I arrived early at a restaurant for a meeting and overheard a discussion while waiting for the others to arrive. Here is an excerpt from their conversation that resonated with me.
They don’t get it! They are oblivious to the fact that no one trusts their team. I mean they claim to be transparent but when we need information from them, need have to search for it ourselves. I think it is short sighted on their behalf when they watch me search, even if we ask them for help and they don’t help. Then when we find the information that we need, they claim that they are being transparent with us. Yeah right!!
I discussed this behavior with a colleague and he was familiar with the behavior that was being discussed above. He labeled it as “discovery driven disclosure”. He also mentioned that he had experience with behavior in the past and it had been really difficult to partner with that team because their behavior undermined trust. As a result, the teams spent a lot of time questioning each other and not so much time collaborating which impacted their ability to successfully deliver a solution.
The comments and followup discussion got me thinking about Trust.
Trust is the basis of all relationships, both personal and professional. We all establish trust with others in our own manner. We also have our own starting expectations for others when it comes to us trusting them. Some of us will trust others with little evidence, giving them the benefit and assuming positive intent. Others expect the trust to be earned and start off with a much lower level of trust.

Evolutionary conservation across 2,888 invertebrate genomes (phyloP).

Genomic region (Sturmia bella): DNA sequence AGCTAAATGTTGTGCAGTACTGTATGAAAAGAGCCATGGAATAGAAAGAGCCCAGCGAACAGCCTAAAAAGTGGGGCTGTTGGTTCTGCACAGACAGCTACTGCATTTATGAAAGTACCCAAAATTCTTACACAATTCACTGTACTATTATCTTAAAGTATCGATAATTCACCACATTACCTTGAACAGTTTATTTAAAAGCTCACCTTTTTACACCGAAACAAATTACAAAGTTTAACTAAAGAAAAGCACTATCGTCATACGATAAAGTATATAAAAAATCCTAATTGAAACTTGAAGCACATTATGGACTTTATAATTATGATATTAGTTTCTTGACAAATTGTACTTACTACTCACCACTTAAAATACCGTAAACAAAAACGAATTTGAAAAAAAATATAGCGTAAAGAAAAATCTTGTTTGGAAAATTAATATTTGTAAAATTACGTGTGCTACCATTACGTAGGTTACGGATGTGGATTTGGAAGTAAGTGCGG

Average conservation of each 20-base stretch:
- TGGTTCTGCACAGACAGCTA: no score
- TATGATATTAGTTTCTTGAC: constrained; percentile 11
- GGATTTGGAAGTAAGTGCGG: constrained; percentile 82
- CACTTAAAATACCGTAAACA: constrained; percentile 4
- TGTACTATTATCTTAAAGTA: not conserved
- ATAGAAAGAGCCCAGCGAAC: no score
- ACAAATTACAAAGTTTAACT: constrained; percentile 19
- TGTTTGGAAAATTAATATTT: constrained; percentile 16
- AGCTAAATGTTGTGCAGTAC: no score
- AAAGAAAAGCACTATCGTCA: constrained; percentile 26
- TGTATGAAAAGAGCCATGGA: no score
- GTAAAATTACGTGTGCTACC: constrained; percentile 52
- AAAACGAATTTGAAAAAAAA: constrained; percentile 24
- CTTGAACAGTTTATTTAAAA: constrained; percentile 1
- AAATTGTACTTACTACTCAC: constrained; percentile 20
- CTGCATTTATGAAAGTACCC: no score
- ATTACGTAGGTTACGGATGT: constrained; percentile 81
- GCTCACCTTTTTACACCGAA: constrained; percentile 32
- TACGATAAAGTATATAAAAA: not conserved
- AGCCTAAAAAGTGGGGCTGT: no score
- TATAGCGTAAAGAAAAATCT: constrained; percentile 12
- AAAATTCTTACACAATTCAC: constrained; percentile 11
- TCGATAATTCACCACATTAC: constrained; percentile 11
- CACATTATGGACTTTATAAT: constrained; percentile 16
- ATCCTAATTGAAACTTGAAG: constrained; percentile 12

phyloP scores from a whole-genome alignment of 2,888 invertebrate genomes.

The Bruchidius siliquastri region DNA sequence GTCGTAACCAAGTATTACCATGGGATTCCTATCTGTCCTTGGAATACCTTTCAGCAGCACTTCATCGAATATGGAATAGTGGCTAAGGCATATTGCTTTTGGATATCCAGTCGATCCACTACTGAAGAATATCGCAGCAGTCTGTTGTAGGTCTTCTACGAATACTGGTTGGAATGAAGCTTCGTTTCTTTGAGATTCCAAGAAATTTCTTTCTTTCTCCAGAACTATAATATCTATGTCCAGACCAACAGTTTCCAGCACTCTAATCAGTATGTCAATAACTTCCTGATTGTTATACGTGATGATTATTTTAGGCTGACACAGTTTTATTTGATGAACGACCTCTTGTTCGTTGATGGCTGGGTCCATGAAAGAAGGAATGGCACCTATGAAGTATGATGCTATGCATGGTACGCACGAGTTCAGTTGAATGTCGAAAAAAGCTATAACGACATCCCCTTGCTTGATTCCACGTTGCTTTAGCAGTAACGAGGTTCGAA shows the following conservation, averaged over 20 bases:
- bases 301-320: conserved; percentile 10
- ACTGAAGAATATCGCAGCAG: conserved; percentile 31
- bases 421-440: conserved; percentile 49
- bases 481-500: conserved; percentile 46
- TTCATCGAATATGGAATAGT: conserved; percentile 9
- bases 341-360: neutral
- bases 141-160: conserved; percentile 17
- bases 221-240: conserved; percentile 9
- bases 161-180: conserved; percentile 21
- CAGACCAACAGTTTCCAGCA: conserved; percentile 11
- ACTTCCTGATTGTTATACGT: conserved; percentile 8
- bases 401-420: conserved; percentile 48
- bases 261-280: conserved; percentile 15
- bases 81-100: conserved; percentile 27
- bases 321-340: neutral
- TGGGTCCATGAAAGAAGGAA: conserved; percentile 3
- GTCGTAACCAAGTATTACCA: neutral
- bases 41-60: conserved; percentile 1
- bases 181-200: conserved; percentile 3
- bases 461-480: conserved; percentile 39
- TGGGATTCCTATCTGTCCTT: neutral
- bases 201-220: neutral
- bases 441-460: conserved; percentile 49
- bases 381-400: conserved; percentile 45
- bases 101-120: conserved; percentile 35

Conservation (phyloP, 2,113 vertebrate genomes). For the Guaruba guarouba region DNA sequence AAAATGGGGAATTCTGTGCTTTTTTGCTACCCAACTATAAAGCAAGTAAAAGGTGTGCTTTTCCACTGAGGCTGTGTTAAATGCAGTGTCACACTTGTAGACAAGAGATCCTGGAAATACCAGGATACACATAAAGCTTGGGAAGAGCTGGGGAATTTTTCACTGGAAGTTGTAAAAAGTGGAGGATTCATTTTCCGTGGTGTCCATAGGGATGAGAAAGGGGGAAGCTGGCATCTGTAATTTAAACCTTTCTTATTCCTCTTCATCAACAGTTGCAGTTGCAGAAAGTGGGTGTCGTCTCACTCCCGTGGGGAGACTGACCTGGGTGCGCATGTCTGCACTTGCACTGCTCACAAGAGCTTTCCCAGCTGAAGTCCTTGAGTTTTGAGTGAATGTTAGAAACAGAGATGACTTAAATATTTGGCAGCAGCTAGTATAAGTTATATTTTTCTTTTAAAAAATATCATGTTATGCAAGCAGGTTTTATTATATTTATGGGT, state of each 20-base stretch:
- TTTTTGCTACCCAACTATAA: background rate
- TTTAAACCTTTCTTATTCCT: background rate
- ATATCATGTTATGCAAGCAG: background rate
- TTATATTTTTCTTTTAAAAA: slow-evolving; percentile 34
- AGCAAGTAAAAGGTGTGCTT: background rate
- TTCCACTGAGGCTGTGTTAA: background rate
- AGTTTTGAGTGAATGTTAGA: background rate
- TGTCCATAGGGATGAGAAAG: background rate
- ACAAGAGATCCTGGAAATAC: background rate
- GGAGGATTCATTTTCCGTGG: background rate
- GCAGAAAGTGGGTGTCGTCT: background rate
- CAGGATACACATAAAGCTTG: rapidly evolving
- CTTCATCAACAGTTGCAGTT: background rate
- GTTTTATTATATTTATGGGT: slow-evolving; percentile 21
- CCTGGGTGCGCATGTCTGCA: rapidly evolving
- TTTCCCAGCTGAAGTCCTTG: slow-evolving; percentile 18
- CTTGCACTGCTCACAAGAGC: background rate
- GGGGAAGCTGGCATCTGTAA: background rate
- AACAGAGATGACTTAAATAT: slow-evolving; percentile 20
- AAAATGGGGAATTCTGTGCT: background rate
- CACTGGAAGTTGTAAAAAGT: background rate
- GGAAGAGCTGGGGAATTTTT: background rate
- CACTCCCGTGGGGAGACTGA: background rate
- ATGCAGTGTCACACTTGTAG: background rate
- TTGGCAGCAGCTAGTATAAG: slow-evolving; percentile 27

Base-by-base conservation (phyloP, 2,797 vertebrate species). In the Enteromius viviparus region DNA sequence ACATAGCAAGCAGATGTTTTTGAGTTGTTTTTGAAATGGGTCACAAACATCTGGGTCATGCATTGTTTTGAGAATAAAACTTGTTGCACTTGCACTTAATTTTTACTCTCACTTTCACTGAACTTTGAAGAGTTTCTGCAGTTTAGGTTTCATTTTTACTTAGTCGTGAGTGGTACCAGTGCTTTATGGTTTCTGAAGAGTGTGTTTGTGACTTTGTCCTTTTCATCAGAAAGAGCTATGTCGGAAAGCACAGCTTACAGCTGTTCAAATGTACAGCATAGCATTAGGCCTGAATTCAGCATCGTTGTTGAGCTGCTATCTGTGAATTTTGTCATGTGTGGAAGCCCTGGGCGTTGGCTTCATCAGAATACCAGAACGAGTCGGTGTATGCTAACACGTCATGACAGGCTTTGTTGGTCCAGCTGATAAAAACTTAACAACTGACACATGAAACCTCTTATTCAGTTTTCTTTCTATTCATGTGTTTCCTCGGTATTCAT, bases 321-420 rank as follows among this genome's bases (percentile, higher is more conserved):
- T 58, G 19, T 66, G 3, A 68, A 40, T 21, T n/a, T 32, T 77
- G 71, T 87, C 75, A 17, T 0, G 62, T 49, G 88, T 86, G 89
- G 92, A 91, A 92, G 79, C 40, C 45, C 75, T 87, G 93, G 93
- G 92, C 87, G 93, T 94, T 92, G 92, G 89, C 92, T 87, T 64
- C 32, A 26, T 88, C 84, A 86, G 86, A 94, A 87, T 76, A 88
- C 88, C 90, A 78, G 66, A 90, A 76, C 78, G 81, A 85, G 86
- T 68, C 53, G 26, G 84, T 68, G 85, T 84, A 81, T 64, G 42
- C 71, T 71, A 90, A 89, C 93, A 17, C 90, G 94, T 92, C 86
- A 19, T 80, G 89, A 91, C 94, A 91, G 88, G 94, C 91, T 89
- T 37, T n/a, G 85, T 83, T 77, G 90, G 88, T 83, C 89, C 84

Building on this starting point for trust, let’s look at some of the other elements that influence how we establish trust. The first one, is how the role that we perform affects the trust level. We all tend to trust people that have “earned” a higher standing. For example, we expect the chef at a fine restaurant will use fresh ingredients and work in a pristine kitchen when they prepare our food. If that chef is from a Michelin 3 star rated restaurant, then the expectations will be even higher.
The final and most important element is the impact of our actions. Therefore we need to be conscious of the impact of our actions or inactions on our trust level. Be careful of disingenuous behavior, disrespecting others, selfish behavior and of course lack of disclosure or transparency because these behaviors will impact our trust level negatively..
Pulling it together
To help illustrate how all of these areas relate to each other and how they impact the level of trust, here is a formula to help quantify the trust level.
a – Starting Expectations
b – Role
c – Actions
To use the formula, each of these variables needs to be assigned a number of between 0 and 5, with 5 being the highest rating. Now just rate each of the elements and then total up the numbers. This will provide you with a qualitative trust rating. Having some of your customers, partners or employees provide you with their ratings, can be an eye-opening experience.
Regarding the evaluation of the total value. This will be unique to you and you will need to determine what numbers you are comfortable with. For me personally, the number needs to be above 10. I also use the formula by assuming positive intent and therefore if I have not seen any actions or behaviors, I assign either a 4 or 5 and then evaluate again when I have more data. Using the graphic below, the red area is the high risk area while the green is the safer area, naturally with the ideal being a perfect score.
I finish this post with a quote a Robin Sharma book: Leadership Wisdom from the Monk who sold his Ferrari.
Being open and truthful also means that you take care of the little issues and skirmishes that come up every day before they escalate into full-blown wars.